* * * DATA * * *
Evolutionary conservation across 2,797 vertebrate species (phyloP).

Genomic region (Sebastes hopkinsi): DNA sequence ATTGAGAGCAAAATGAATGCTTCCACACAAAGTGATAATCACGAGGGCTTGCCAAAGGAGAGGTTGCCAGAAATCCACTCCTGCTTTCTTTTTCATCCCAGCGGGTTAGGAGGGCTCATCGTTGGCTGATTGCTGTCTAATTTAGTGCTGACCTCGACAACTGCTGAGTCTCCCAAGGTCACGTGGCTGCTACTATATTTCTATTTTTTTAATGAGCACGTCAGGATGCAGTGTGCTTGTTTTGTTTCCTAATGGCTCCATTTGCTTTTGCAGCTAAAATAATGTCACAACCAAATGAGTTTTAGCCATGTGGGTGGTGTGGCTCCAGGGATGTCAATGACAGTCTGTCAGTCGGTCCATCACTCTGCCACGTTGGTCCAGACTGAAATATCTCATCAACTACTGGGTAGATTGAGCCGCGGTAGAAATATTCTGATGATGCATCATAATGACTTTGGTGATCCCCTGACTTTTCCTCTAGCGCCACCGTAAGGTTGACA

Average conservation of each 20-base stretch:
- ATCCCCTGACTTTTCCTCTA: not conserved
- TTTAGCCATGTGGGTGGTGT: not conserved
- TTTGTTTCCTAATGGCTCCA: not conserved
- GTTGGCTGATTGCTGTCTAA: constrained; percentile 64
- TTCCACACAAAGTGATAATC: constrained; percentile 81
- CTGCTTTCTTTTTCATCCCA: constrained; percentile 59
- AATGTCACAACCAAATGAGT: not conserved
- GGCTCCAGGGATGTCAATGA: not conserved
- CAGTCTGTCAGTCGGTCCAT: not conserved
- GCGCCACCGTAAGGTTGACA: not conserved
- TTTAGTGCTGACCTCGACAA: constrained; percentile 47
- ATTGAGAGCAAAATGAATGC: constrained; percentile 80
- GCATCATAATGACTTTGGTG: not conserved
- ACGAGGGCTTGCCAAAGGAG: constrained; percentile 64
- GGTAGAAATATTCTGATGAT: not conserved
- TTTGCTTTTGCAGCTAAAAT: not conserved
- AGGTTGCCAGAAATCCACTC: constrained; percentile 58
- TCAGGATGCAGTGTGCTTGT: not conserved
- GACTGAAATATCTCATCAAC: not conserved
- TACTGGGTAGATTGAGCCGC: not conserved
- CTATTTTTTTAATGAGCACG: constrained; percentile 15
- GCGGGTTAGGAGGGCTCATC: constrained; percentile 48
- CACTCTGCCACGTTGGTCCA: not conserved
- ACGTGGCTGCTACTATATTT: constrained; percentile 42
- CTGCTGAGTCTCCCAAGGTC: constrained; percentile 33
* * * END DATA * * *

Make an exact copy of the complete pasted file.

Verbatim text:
Evolutionary conservation across 2,797 vertebrate species (phyloP).

Genomic region (Sebastes hopkinsi): DNA sequence ATTGAGAGCAAAATGAATGCTTCCACACAAAGTGATAATCACGAGGGCTTGCCAAAGGAGAGGTTGCCAGAAATCCACTCCTGCTTTCTTTTTCATCCCAGCGGGTTAGGAGGGCTCATCGTTGGCTGATTGCTGTCTAATTTAGTGCTGACCTCGACAACTGCTGAGTCTCCCAAGGTCACGTGGCTGCTACTATATTTCTATTTTTTTAATGAGCACGTCAGGATGCAGTGTGCTTGTTTTGTTTCCTAATGGCTCCATTTGCTTTTGCAGCTAAAATAATGTCACAACCAAATGAGTTTTAGCCATGTGGGTGGTGTGGCTCCAGGGATGTCAATGACAGTCTGTCAGTCGGTCCATCACTCTGCCACGTTGGTCCAGACTGAAATATCTCATCAACTACTGGGTAGATTGAGCCGCGGTAGAAATATTCTGATGATGCATCATAATGACTTTGGTGATCCCCTGACTTTTCCTCTAGCGCCACCGTAAGGTTGACA

Average conservation of each 20-base stretch:
- ATCCCCTGACTTTTCCTCTA: not conserved
- TTTAGCCATGTGGGTGGTGT: not conserved
- TTTGTTTCCTAATGGCTCCA: not conserved
- GTTGGCTGATTGCTGTCTAA: constrained; percentile 64
- TTCCACACAAAGTGATAATC: constrained; percentile 81
- CTGCTTTCTTTTTCATCCCA: constrained; percentile 59
- AATGTCACAACCAAATGAGT: not conserved
- GGCTCCAGGGATGTCAATGA: not conserved
- CAGTCTGTCAGTCGGTCCAT: not conserved
- GCGCCACCGTAAGGTTGACA: not conserved
- TTTAGTGCTGACCTCGACAA: constrained; percentile 47
- ATTGAGAGCAAAATGAATGC: constrained; percentile 80
- GCATCATAATGACTTTGGTG: not conserved
- ACGAGGGCTTGCCAAAGGAG: constrained; percentile 64
- GGTAGAAATATTCTGATGAT: not conserved
- TTTGCTTTTGCAGCTAAAAT: not conserved
- AGGTTGCCAGAAATCCACTC: constrained; percentile 58
- TCAGGATGCAGTGTGCTTGT: not conserved
- GACTGAAATATCTCATCAAC: not conserved
- TACTGGGTAGATTGAGCCGC: not conserved
- CTATTTTTTTAATGAGCACG: constrained; percentile 15
- GCGGGTTAGGAGGGCTCATC: constrained; percentile 48
- CACTCTGCCACGTTGGTCCA: not conserved
- ACGTGGCTGCTACTATATTT: constrained; percentile 42
- CTGCTGAGTCTCCCAAGGTC: constrained; percentile 33